2015 marked two years of torturous periods and one year of haplessly trying to end my misery. With each passing cycle, I grew more and more depressed, realising I was losing the battle to get better. My work and marriage continued to suffer. I had turned into this volatile, edgy person, extremely envious of every woman around me who walked and talked like a normal human being during her menstrual cycle. My parents and my husband stood by me like a rock, helping me cope while silently bearing my violent outbursts and desire for isolation. Until one especially excruciating night when my mother heard me say, ‘I don’t want to live any more. Please kill me and liberate me from this pain.’ I was depressed. The pain had got the better of me. I felt useless and dysfunctional as a woman. I didn’t want this body, this gender, this life.
That was early 2016. The next thing I knew was I was at my doctor’s, along with my husband and parents, having just given my consent for surgery. I vividly remember that night. I couldn’t stop crying. I was shaken and deeply disturbed at the thought of a painful surgery. But then this could be my one last chance of getting free from the clutches of pain and misery. I underwent a cystectomy in 2016 and took hormonal injections for the following three months which stopped my periods temporarily.
Those three months were the best months of my life. No blood, no cramps, no more aversion to food, no low blood pressure, no more suicidal thoughts, and above everything, not even the slightest trace of pain. ‘Gonadotropin releasing hormone analogue injection’ was my new best friend!
The effect was short lived, of course. Today it’s been almost two years since my surgery and I still can’t confidently say that I’ve been cured of endometriosis. The truth is that there’s no magic bullet. The aliens still exist in my uterus. Let’s just say my nemesis is here to stay. But I’ve made peace with my condition. It’s not the end of life. I still suffer nightmares about waking up with another painful period. It’s harrowing. But it’s not my death knell. I’ve refused to live under the shadow of endometriosis, I can’t let the pain take away my aspirations, my happiness, my future. There is no cure. But there’s management. Clean eating has considerably helped in alleviating the inflammation, thereby lessening the pain. Meditation and yoga has made a lot of difference in perspective and thankfully I haven’t lost my mind yet!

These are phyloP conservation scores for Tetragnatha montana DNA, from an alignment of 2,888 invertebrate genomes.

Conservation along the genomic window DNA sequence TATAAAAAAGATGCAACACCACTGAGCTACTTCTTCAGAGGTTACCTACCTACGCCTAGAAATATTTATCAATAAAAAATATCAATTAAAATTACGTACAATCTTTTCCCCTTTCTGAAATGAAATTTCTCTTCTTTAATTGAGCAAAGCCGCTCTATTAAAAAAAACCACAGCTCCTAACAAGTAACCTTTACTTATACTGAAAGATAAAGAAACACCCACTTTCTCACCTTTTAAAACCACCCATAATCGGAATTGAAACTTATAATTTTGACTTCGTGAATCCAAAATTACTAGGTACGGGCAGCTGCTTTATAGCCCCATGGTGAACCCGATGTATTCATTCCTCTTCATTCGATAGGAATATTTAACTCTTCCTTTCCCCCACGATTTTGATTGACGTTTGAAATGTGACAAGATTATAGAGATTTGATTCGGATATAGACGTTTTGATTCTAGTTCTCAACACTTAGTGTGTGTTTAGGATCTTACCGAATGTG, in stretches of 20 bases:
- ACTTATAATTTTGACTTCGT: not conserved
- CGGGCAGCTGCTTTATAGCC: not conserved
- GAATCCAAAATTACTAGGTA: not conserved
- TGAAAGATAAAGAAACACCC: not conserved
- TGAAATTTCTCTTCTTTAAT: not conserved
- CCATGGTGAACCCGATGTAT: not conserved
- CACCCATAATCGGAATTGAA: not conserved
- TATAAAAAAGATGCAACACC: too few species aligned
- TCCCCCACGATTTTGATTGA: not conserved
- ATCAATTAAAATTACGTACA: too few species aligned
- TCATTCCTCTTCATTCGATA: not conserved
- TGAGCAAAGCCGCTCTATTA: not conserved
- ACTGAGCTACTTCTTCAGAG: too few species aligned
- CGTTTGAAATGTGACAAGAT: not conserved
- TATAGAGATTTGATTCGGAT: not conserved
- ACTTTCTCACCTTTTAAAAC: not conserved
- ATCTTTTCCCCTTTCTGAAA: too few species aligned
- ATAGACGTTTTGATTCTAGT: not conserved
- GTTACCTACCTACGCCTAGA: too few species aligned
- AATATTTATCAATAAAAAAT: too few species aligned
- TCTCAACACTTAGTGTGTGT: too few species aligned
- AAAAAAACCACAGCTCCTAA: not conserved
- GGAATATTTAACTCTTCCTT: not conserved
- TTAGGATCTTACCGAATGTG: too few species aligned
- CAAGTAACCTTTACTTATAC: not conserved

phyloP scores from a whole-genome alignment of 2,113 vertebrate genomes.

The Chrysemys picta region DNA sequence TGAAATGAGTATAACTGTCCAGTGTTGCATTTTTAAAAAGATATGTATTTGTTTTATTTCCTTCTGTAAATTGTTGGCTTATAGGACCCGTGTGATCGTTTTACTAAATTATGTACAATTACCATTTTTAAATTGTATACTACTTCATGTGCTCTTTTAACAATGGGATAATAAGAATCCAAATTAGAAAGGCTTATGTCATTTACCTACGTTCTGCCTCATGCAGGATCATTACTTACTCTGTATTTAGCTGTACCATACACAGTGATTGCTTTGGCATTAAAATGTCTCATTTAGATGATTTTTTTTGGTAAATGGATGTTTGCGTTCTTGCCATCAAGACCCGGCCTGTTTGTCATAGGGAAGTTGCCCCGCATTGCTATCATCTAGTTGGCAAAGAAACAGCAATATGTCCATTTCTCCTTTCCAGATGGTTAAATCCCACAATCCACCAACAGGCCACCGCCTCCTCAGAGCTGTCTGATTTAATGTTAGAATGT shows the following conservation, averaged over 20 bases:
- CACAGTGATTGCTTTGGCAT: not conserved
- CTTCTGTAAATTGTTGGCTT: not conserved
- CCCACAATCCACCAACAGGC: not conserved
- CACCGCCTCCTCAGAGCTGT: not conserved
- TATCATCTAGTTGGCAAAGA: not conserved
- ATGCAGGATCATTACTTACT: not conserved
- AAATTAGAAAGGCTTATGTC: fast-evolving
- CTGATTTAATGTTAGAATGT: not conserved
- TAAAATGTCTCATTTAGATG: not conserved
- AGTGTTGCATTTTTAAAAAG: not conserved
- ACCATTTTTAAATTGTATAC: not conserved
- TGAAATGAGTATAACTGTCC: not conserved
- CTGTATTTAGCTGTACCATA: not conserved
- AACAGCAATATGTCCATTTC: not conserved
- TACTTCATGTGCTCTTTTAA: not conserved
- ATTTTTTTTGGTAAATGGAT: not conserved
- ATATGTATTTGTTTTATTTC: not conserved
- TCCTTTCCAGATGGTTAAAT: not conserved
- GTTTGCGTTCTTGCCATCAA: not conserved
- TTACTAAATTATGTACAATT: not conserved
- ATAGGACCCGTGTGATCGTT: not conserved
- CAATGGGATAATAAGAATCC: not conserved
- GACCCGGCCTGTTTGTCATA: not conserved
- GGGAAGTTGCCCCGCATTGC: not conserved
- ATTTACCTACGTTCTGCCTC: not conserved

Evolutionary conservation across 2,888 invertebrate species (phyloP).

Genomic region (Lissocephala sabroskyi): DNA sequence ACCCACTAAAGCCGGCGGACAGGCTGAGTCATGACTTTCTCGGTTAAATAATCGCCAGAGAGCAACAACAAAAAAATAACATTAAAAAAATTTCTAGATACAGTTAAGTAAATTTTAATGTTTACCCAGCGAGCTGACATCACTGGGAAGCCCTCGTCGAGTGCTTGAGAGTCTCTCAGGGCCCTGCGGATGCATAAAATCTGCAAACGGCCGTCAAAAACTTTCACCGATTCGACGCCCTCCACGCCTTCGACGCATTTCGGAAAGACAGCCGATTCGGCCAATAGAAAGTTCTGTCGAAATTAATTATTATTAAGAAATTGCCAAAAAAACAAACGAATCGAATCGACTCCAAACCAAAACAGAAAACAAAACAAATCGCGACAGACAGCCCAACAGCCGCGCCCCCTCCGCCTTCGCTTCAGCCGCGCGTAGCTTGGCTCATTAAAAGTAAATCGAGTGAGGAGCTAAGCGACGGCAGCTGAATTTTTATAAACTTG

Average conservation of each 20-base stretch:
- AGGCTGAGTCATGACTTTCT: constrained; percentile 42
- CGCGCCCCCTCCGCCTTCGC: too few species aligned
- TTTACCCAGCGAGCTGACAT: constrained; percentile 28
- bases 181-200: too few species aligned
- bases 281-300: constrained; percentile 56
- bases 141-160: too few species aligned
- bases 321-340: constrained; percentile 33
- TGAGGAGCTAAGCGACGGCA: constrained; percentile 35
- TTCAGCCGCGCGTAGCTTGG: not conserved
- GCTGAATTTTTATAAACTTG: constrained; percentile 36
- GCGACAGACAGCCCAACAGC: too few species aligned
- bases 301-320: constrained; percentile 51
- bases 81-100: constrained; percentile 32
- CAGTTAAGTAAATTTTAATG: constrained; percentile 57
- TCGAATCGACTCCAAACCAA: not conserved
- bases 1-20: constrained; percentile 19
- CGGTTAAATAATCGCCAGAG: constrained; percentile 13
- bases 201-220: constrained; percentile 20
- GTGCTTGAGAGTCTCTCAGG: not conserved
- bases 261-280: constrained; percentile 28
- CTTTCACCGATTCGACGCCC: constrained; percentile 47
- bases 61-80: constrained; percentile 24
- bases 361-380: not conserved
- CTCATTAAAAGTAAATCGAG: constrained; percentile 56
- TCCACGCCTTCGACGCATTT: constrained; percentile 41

It is estimated that nearly 176 million women worldwide suffer from this disease and it is the leading cause of infertility. Period pain has never before been taken seriously as much as it is now, when people are waking up to the fact that just because it’s meant to be painful doesn’t always mean it is normal. And no, it is definitely not family legacy. Period talk is the need of the hour. Stress is a silent killer and it is known to progressively worsen this condition.
Reading horror accounts of how ruthless this disease has been to many women worldwide, I perpetually fear deterioration in my condition at some point. At the same time I’m amazed at the resilience and forbearance that women’s bodies display at all times. And I’m glad I’m a part of the sisterhood. Someday, I wish my uterus and ovaries have a normal existence and normal functionality. And boy, do I want kids! Lots of them.
P.S. Next time they tell you to ‘suck it up and get to work’, knock them out!
And yes, mefenamic acid and a smiling gynae go a long way!